Music technology degree approved

Photo by Maria Furukawa

On Jan. 19, Tech announced the approval of its new Bachelor of Science in Music Technology by the Board of Regents.

The new program is a 122 credit hour degree that incorporates courses in music performance and fundamentals as well as the study of music from a technological perspective. It will also feature four concentrations: two in Mechanical Engineering, one in Electrical and Computer Engineering and one general concentration.

The School of Music currently administers a Master of Science in Music Technology alongside a Ph.D. in the same field.

According to Dr. Jason Freeman, an associate professor in the School of Music, the Bachelor’s program is built to provide a foundation in music technology as well as a foundation in musical performance that the Master’s program does not incorporate.

Freeman additionally noted that the program at Tech will be focused on a broader, engineering-style approach to music technology as opposed to programs at other colleges and universities, which focus heavily on music production.

“Normally when you see a school of music … there’s a bunch of people sitting there practicing piano and violin … to have these careers making 19th century music … We’re not aspiring to be that,” Freeman said.

The degree will culminate in a senior capstone project, in similar fashion to Tech’s current engineering programs. It also requires a complete two-semester Intro to Physics sequence with PHYS 2211 and PHYS 2212.

Freeman believes the Bachelor of Science in Music Technology will raise the profile of music technology on Tech’s campus.

“You know, the School of Music, we’re off in the middle of a bunch of dorms on west campus, kind of in our own little spot, … but I don’t think we’re really part of the undergraduate culture yet, and I think this is going to be a really important change,” Freeman said. “I think [the BSMT program] is really a way of infusing music and the arts and this connection between arts and technology more into the mindset of Georgia Tech.”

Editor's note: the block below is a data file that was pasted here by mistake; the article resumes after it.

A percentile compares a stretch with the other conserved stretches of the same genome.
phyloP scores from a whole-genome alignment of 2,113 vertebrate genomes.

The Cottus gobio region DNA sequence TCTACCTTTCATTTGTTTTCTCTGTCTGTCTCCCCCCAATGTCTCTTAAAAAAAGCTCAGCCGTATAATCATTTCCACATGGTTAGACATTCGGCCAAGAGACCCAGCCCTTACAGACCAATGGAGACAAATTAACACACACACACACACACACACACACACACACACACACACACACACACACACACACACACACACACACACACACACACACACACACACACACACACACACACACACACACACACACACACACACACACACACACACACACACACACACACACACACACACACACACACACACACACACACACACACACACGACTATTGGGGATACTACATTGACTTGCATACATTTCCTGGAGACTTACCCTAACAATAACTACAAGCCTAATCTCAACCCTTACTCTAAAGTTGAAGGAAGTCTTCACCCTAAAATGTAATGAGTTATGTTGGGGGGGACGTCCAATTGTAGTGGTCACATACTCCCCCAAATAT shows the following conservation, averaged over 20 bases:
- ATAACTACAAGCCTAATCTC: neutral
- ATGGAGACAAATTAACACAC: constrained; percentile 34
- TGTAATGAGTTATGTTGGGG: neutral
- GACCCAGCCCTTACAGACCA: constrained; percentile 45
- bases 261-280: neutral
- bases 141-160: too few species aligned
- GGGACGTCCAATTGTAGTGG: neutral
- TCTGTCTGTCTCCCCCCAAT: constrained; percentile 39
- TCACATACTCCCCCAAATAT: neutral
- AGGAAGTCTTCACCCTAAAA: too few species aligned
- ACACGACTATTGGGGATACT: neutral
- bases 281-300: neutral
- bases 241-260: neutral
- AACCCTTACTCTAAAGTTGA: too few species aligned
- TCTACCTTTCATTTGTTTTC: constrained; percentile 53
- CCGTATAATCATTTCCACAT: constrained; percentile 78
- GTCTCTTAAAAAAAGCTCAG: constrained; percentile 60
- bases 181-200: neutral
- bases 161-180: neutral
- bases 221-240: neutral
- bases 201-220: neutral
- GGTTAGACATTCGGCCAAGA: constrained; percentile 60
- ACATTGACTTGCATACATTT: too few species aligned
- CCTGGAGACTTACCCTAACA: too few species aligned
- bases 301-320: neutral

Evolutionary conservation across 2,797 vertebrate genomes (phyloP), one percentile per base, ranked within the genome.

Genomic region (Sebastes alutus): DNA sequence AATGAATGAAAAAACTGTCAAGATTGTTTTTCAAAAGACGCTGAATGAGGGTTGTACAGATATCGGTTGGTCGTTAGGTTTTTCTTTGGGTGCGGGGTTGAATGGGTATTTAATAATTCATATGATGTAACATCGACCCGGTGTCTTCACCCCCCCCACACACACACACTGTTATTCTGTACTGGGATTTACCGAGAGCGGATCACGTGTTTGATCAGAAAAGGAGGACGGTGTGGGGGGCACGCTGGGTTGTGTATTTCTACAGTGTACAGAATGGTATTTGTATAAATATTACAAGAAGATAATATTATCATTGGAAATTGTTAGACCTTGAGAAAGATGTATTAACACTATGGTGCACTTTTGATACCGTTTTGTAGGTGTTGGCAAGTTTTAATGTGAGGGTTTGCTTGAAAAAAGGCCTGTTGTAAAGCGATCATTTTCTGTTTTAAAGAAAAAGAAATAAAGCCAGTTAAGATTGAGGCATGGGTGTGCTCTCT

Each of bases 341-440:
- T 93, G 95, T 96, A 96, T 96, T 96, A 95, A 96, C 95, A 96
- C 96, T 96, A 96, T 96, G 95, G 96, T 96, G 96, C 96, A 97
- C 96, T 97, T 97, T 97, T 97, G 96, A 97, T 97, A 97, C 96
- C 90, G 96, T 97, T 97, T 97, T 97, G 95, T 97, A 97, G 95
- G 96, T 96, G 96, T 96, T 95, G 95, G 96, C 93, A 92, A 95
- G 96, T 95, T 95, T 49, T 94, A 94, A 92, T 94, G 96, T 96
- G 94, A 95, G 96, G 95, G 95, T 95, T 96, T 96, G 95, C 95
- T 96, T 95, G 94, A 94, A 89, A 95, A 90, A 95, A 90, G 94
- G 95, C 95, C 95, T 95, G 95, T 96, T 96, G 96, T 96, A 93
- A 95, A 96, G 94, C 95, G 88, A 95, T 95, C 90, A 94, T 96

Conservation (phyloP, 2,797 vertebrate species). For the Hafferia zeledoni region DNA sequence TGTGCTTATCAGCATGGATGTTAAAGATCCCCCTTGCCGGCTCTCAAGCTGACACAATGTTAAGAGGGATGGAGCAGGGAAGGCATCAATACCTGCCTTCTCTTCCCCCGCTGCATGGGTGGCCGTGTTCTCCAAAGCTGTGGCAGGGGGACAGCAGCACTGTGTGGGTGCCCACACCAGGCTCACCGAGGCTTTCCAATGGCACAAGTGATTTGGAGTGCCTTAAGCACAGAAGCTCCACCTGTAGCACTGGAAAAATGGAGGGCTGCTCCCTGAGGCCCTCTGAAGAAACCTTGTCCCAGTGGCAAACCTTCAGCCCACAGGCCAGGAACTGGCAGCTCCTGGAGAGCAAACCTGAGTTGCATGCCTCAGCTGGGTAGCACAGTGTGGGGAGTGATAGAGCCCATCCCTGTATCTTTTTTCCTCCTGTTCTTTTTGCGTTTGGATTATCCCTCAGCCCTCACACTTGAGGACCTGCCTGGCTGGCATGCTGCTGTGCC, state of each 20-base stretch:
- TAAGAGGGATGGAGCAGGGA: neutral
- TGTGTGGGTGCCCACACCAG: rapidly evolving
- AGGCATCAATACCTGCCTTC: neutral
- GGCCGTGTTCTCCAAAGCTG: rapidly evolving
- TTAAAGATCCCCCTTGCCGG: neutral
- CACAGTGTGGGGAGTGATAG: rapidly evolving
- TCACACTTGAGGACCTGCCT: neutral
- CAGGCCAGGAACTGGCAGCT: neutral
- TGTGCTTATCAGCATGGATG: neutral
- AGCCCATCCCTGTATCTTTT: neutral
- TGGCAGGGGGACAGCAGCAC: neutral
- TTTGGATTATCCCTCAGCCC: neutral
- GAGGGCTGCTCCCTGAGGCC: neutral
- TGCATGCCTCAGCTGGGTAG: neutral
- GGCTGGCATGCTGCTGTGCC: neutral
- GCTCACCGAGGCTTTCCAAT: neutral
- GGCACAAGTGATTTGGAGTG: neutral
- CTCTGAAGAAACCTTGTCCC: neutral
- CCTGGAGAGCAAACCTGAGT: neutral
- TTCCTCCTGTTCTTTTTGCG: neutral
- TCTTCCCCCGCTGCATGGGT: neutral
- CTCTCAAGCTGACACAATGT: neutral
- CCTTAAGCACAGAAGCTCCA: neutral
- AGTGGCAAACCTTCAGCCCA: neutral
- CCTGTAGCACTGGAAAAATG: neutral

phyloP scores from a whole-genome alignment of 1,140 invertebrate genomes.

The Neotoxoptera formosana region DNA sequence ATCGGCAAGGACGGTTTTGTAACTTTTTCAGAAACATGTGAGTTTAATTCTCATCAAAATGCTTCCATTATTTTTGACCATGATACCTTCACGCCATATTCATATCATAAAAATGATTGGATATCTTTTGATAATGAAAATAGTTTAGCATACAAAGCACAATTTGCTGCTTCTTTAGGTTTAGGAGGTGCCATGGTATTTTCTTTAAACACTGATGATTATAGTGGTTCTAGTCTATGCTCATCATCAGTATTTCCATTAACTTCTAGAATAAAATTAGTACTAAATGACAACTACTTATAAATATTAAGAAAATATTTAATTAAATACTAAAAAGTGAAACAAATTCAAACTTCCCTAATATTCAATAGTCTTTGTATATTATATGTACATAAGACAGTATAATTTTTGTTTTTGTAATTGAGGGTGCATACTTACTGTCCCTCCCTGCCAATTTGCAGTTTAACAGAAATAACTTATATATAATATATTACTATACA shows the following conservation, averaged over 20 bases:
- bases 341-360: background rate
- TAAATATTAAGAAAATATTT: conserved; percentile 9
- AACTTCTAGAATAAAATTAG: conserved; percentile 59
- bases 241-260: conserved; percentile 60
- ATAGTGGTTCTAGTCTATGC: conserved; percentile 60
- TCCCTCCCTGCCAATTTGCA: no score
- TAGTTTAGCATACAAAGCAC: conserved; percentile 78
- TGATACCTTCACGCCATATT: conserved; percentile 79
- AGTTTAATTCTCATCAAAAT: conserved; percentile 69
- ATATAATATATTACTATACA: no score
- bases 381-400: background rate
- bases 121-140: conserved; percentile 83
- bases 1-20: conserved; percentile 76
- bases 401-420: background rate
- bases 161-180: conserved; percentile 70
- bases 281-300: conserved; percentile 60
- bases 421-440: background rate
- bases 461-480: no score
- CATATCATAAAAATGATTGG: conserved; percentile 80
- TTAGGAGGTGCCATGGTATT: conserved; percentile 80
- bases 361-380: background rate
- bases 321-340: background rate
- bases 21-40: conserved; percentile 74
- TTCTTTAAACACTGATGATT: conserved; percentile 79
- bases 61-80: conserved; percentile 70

The BS in Music Technology will be the first music degree program available to undergraduates; currently, the School of Music offers certificates and minors in music at the undergraduate level.

As part of the proposal for the new degree program, the School of Music has added two new Fundamentals of Musicianship courses with MUSI 2012 and MUSI 2013 and consolidated its performance ensembles into single 3000-level courses.

The School of Music has also added a course to their core curriculum in digital music performance called Laptop Orchestra, which is a 2000-level class requiring the prior completion of Fundamentals of Musicianship I.

The proposal also included letters of support from Gracenote, Spotify, Pandora and the Georgia Department of Economic Development.

The degree program will not be open to prospective students for the Fall of 2016 as it was approved on Jan. 9.

The performance ensembles are still open to all students, but most will still require an audition to participate.